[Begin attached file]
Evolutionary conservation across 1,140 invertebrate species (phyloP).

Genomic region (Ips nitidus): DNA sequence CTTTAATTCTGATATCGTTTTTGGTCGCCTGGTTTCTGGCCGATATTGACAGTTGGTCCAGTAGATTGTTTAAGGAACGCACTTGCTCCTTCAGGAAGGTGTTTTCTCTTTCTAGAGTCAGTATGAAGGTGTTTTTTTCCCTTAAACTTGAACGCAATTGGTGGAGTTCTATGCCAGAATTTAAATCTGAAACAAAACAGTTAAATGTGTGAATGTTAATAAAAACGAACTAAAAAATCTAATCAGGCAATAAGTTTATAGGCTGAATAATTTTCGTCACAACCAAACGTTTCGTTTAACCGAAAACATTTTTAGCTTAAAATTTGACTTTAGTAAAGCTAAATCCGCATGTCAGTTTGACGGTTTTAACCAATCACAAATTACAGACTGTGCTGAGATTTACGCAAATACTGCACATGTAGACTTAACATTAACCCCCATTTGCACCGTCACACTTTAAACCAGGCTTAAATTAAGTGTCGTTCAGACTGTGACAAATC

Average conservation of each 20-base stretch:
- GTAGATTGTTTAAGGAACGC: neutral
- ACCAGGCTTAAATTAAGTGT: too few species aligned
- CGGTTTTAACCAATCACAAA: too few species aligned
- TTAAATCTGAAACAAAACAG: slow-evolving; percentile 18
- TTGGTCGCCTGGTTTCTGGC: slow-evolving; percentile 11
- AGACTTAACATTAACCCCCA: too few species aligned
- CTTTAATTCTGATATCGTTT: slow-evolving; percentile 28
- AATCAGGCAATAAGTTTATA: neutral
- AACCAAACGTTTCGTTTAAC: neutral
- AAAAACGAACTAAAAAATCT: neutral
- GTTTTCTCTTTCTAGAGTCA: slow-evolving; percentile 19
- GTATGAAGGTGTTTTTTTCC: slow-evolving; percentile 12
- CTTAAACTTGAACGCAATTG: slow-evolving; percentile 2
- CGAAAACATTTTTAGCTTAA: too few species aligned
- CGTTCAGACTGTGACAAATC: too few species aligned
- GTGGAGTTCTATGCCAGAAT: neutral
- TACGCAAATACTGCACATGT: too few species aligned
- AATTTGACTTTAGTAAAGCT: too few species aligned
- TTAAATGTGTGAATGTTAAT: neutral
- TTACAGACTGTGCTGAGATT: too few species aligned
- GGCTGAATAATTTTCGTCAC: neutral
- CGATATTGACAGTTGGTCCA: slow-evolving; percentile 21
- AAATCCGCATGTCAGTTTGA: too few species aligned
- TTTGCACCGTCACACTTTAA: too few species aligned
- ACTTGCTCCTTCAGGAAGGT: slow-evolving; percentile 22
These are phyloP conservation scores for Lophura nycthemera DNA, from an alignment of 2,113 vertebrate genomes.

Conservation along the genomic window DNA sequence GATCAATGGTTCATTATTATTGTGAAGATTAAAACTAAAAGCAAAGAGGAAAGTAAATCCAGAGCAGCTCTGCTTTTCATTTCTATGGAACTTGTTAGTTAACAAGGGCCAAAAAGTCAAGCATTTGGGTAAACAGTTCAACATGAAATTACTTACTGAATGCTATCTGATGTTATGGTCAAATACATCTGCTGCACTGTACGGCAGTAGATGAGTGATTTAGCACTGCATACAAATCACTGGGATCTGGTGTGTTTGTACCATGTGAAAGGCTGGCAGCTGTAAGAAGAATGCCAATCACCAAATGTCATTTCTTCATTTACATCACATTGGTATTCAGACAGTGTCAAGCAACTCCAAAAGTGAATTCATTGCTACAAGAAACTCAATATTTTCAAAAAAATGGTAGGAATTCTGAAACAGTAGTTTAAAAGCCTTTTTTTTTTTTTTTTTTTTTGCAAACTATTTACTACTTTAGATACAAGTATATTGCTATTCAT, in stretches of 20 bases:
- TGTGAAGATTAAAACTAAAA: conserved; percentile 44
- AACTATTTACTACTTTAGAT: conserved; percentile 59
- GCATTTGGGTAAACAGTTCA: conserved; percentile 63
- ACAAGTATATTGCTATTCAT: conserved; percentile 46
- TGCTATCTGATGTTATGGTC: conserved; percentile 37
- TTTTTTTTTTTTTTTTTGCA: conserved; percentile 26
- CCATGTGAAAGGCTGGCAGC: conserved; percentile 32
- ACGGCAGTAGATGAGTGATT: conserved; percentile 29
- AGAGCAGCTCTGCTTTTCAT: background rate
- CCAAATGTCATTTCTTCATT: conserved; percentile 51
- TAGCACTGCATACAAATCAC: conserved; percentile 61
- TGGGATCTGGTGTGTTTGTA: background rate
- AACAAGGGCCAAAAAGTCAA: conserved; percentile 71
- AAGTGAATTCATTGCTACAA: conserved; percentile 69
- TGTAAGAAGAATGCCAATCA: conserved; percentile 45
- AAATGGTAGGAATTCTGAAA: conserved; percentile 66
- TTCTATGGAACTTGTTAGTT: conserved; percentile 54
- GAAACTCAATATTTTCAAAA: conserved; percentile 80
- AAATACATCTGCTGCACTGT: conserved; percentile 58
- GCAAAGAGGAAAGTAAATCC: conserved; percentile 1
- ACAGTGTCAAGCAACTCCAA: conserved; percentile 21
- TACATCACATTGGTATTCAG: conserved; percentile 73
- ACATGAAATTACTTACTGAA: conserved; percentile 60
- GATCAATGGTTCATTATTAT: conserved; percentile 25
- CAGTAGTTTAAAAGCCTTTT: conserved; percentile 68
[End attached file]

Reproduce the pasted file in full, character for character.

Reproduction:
Evolutionary conservation across 1,140 invertebrate species (phyloP).

Genomic region (Ips nitidus): DNA sequence CTTTAATTCTGATATCGTTTTTGGTCGCCTGGTTTCTGGCCGATATTGACAGTTGGTCCAGTAGATTGTTTAAGGAACGCACTTGCTCCTTCAGGAAGGTGTTTTCTCTTTCTAGAGTCAGTATGAAGGTGTTTTTTTCCCTTAAACTTGAACGCAATTGGTGGAGTTCTATGCCAGAATTTAAATCTGAAACAAAACAGTTAAATGTGTGAATGTTAATAAAAACGAACTAAAAAATCTAATCAGGCAATAAGTTTATAGGCTGAATAATTTTCGTCACAACCAAACGTTTCGTTTAACCGAAAACATTTTTAGCTTAAAATTTGACTTTAGTAAAGCTAAATCCGCATGTCAGTTTGACGGTTTTAACCAATCACAAATTACAGACTGTGCTGAGATTTACGCAAATACTGCACATGTAGACTTAACATTAACCCCCATTTGCACCGTCACACTTTAAACCAGGCTTAAATTAAGTGTCGTTCAGACTGTGACAAATC

Average conservation of each 20-base stretch:
- GTAGATTGTTTAAGGAACGC: neutral
- ACCAGGCTTAAATTAAGTGT: too few species aligned
- CGGTTTTAACCAATCACAAA: too few species aligned
- TTAAATCTGAAACAAAACAG: slow-evolving; percentile 18
- TTGGTCGCCTGGTTTCTGGC: slow-evolving; percentile 11
- AGACTTAACATTAACCCCCA: too few species aligned
- CTTTAATTCTGATATCGTTT: slow-evolving; percentile 28
- AATCAGGCAATAAGTTTATA: neutral
- AACCAAACGTTTCGTTTAAC: neutral
- AAAAACGAACTAAAAAATCT: neutral
- GTTTTCTCTTTCTAGAGTCA: slow-evolving; percentile 19
- GTATGAAGGTGTTTTTTTCC: slow-evolving; percentile 12
- CTTAAACTTGAACGCAATTG: slow-evolving; percentile 2
- CGAAAACATTTTTAGCTTAA: too few species aligned
- CGTTCAGACTGTGACAAATC: too few species aligned
- GTGGAGTTCTATGCCAGAAT: neutral
- TACGCAAATACTGCACATGT: too few species aligned
- AATTTGACTTTAGTAAAGCT: too few species aligned
- TTAAATGTGTGAATGTTAAT: neutral
- TTACAGACTGTGCTGAGATT: too few species aligned
- GGCTGAATAATTTTCGTCAC: neutral
- CGATATTGACAGTTGGTCCA: slow-evolving; percentile 21
- AAATCCGCATGTCAGTTTGA: too few species aligned
- TTTGCACCGTCACACTTTAA: too few species aligned
- ACTTGCTCCTTCAGGAAGGT: slow-evolving; percentile 22
These are phyloP conservation scores for Lophura nycthemera DNA, from an alignment of 2,113 vertebrate genomes.

Conservation along the genomic window DNA sequence GATCAATGGTTCATTATTATTGTGAAGATTAAAACTAAAAGCAAAGAGGAAAGTAAATCCAGAGCAGCTCTGCTTTTCATTTCTATGGAACTTGTTAGTTAACAAGGGCCAAAAAGTCAAGCATTTGGGTAAACAGTTCAACATGAAATTACTTACTGAATGCTATCTGATGTTATGGTCAAATACATCTGCTGCACTGTACGGCAGTAGATGAGTGATTTAGCACTGCATACAAATCACTGGGATCTGGTGTGTTTGTACCATGTGAAAGGCTGGCAGCTGTAAGAAGAATGCCAATCACCAAATGTCATTTCTTCATTTACATCACATTGGTATTCAGACAGTGTCAAGCAACTCCAAAAGTGAATTCATTGCTACAAGAAACTCAATATTTTCAAAAAAATGGTAGGAATTCTGAAACAGTAGTTTAAAAGCCTTTTTTTTTTTTTTTTTTTTTGCAAACTATTTACTACTTTAGATACAAGTATATTGCTATTCAT, in stretches of 20 bases:
- TGTGAAGATTAAAACTAAAA: conserved; percentile 44
- AACTATTTACTACTTTAGAT: conserved; percentile 59
- GCATTTGGGTAAACAGTTCA: conserved; percentile 63
- ACAAGTATATTGCTATTCAT: conserved; percentile 46
- TGCTATCTGATGTTATGGTC: conserved; percentile 37
- TTTTTTTTTTTTTTTTTGCA: conserved; percentile 26
- CCATGTGAAAGGCTGGCAGC: conserved; percentile 32
- ACGGCAGTAGATGAGTGATT: conserved; percentile 29
- AGAGCAGCTCTGCTTTTCAT: background rate
- CCAAATGTCATTTCTTCATT: conserved; percentile 51
- TAGCACTGCATACAAATCAC: conserved; percentile 61
- TGGGATCTGGTGTGTTTGTA: background rate
- AACAAGGGCCAAAAAGTCAA: conserved; percentile 71
- AAGTGAATTCATTGCTACAA: conserved; percentile 69
- TGTAAGAAGAATGCCAATCA: conserved; percentile 45
- AAATGGTAGGAATTCTGAAA: conserved; percentile 66
- TTCTATGGAACTTGTTAGTT: conserved; percentile 54
- GAAACTCAATATTTTCAAAA: conserved; percentile 80
- AAATACATCTGCTGCACTGT: conserved; percentile 58
- GCAAAGAGGAAAGTAAATCC: conserved; percentile 1
- ACAGTGTCAAGCAACTCCAA: conserved; percentile 21
- TACATCACATTGGTATTCAG: conserved; percentile 73
- ACATGAAATTACTTACTGAA: conserved; percentile 60
- GATCAATGGTTCATTATTAT: conserved; percentile 25
- CAGTAGTTTAAAAGCCTTTT: conserved; percentile 68